The Bitcoin Masterclasses with Dr. Craig Wright

Micropayments and the blockchain economy are useful to everyone: The Bitcoin Masterclasses with Dr. Craig Wright

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Micropayments are useful for government services as well. You can update information instantly, tokenize certain services and assets, recording what everyone has in real-time. In the final session of The Bitcoin Masterclasses season 6, Dr. Craig Wright explains how blockchain builders must think creatively and not be afraid to re-imagine aspects of the government-resident relationship.

He gives the example of tokenized healthcare, where doctor’s appointments could be free (or available at minuscule amounts) for individuals a finite number of times. To prevent overuse or abuse of a healthcare system, they could create disincentives to make many appointments over trivial matters, say by increasing in cost incrementally each time. You could also tokenize appointment availability, allocating a limited number of free/low-cost consultations to everyone.

The above is not necessarily a micropayment solution, but managing the accounting and records side of any service could be.

Blockchain helps with general accounting too. Any individual or business could automate their account-keeping if all purchases, invoices, payments, and depreciation values were recorded on the same ledger. This is especially useful at tax time, even more so if the government demands a full audit.

Dr. Wright notes that in his experience as a forensic auditor, most sole traders and small businesses would end up owing almost no taxes if they actually knew of all the claims they could make and kept track of them with proper records.

Currently, there are ledgers of ownership for major assets like real estate, vehicles, and businesses. What if there was a ledger that included all your property? Your personal or business equipment, right down to a restaurant’s cutlery or perishable items like food. Keeping full records on all these items in real time is cumbersome and costly. However, a blockchain accounting system could keep records of all of them and keep them up to date. Although this kind of accounting also requires resources, this last point could be micropayment-based.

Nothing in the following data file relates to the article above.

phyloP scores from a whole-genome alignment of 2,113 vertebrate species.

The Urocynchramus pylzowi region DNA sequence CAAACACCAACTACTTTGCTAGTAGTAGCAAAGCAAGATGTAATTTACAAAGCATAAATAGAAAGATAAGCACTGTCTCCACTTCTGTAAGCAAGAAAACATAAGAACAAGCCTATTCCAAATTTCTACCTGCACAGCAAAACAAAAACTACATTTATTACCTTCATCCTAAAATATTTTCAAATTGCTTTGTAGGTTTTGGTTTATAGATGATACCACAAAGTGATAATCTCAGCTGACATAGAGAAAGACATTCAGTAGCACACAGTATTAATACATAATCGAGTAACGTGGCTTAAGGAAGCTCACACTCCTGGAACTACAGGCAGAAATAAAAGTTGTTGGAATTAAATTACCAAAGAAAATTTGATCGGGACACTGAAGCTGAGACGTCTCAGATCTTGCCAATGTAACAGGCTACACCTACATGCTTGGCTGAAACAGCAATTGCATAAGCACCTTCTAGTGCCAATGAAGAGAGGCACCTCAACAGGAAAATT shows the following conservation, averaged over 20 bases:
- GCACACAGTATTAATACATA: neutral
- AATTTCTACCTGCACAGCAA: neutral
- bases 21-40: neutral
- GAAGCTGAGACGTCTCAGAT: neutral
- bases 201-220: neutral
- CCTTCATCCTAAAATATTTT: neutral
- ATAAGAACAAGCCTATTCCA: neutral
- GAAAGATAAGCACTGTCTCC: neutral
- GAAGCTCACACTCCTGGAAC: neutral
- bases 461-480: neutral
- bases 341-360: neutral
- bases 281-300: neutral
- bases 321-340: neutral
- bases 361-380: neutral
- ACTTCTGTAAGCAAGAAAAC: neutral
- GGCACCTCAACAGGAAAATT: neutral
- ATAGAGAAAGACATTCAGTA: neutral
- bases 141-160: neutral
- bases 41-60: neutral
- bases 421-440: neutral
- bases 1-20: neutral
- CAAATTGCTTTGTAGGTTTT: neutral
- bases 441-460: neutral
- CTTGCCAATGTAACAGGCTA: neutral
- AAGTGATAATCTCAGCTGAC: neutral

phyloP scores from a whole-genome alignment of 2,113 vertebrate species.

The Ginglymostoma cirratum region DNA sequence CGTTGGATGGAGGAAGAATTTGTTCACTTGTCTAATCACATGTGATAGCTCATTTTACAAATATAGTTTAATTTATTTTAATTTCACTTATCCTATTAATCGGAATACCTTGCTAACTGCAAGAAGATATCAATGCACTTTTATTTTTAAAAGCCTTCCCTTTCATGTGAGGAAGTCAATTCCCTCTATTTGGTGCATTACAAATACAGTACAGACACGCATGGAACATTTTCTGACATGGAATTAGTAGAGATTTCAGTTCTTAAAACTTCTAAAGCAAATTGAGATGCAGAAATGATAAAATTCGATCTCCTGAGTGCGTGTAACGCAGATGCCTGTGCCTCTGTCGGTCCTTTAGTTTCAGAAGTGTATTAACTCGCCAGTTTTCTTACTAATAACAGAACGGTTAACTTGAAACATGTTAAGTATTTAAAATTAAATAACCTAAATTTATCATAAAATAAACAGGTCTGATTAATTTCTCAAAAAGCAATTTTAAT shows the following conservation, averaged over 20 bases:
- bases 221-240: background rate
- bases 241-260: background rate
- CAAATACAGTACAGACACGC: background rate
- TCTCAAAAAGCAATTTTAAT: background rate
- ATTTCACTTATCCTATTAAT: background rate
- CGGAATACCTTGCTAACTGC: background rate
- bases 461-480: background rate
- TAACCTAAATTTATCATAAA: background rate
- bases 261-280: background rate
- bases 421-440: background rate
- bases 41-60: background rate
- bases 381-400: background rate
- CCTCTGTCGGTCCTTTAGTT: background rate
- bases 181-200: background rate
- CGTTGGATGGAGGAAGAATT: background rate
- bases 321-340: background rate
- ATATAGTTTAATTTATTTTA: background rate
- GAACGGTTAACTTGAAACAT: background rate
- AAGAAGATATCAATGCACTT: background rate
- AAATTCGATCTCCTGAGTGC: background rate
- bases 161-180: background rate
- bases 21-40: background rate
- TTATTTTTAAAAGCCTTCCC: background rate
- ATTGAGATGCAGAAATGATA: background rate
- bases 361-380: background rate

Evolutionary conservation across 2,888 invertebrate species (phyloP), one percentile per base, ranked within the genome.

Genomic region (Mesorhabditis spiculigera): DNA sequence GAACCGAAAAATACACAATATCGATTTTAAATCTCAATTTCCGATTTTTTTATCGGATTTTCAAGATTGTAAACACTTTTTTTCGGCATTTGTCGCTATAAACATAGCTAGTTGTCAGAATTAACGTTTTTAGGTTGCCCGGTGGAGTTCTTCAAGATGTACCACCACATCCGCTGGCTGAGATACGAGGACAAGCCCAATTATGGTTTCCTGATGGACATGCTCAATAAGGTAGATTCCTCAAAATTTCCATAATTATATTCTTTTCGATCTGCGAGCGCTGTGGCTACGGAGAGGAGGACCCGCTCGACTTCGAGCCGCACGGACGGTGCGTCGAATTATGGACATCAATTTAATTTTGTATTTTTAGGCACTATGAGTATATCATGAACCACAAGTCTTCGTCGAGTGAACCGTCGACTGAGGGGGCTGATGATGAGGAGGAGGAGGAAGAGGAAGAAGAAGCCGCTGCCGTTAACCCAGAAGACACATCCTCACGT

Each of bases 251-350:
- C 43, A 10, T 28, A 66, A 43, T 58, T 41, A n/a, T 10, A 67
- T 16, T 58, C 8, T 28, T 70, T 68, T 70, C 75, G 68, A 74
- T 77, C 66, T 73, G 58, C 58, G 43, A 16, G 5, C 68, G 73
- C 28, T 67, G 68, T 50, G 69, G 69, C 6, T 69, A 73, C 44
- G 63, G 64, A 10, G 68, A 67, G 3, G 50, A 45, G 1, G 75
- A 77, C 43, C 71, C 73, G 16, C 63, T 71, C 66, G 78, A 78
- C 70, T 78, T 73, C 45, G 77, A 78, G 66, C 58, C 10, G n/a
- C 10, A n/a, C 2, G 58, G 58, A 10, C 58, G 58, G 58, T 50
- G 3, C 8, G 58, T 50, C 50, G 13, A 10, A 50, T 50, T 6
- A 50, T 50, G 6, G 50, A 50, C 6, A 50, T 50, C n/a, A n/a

There could be automated arrangements where assets, or access to assets, could be shared across multiple parties. IPv6 multicast alerts could track shared and private assets as well (would you like to receive an alert if someone else uses your passport number? Linking identity to blockchain records can have its advantages in combating identity theft). Aspects of this kind of system exist already, e.g., you get an email if your credit card makes a payment. But everything’s on its own system, and keeping track of them all can be very hard.

In the last part of the session, Dr. Wright breaks the audience into groups to brainstorm more ideas. nChain’s Dr. Owen Vaughan describes meetings he’s had in the Philippines recently, where local representatives were concerned with peace and order and crime reporting. Other meetings in South Africa were about having registers of qualified plumbers and charities tracking inventory/tax records. He mentions another program in Argentina that arranged discounts for single mothers.

Another suggestion is for access to mobile bandwidth, with variations in charges for time, speed, and location. There’s one about having remote access to vehicles and self-driving vehicles without the concern over whether they could be hacked. Tokenized vouchers could exist in place of cash, valid for specific times and items.

As we’ve mentioned before, not all these ideas are groundbreaking, and many exist in some form already. The point of using blockchain is to make it easier and more available to everyone. There are enormous economic benefits in tracking all information on a single (distributed) ledger: openness and accessibility, and the power to record and verify information while keeping it private (Dr. Wright stresses this last point). These are the processes that don’t exist right now, and it’s important to stress how important it is to keep data on a secure blockchain before it’s too late.

The eighth (and final) session of The Bitcoin Masterclasses season 6 begins here. You can watch each session, as well as the entire two-day series and all previous seasons of Bitcoin Masterclass, on CoinGeek’s YouTube channel.

The Bitcoin Masterclasses Workshop: Practical ways to use blockchain & IPv6

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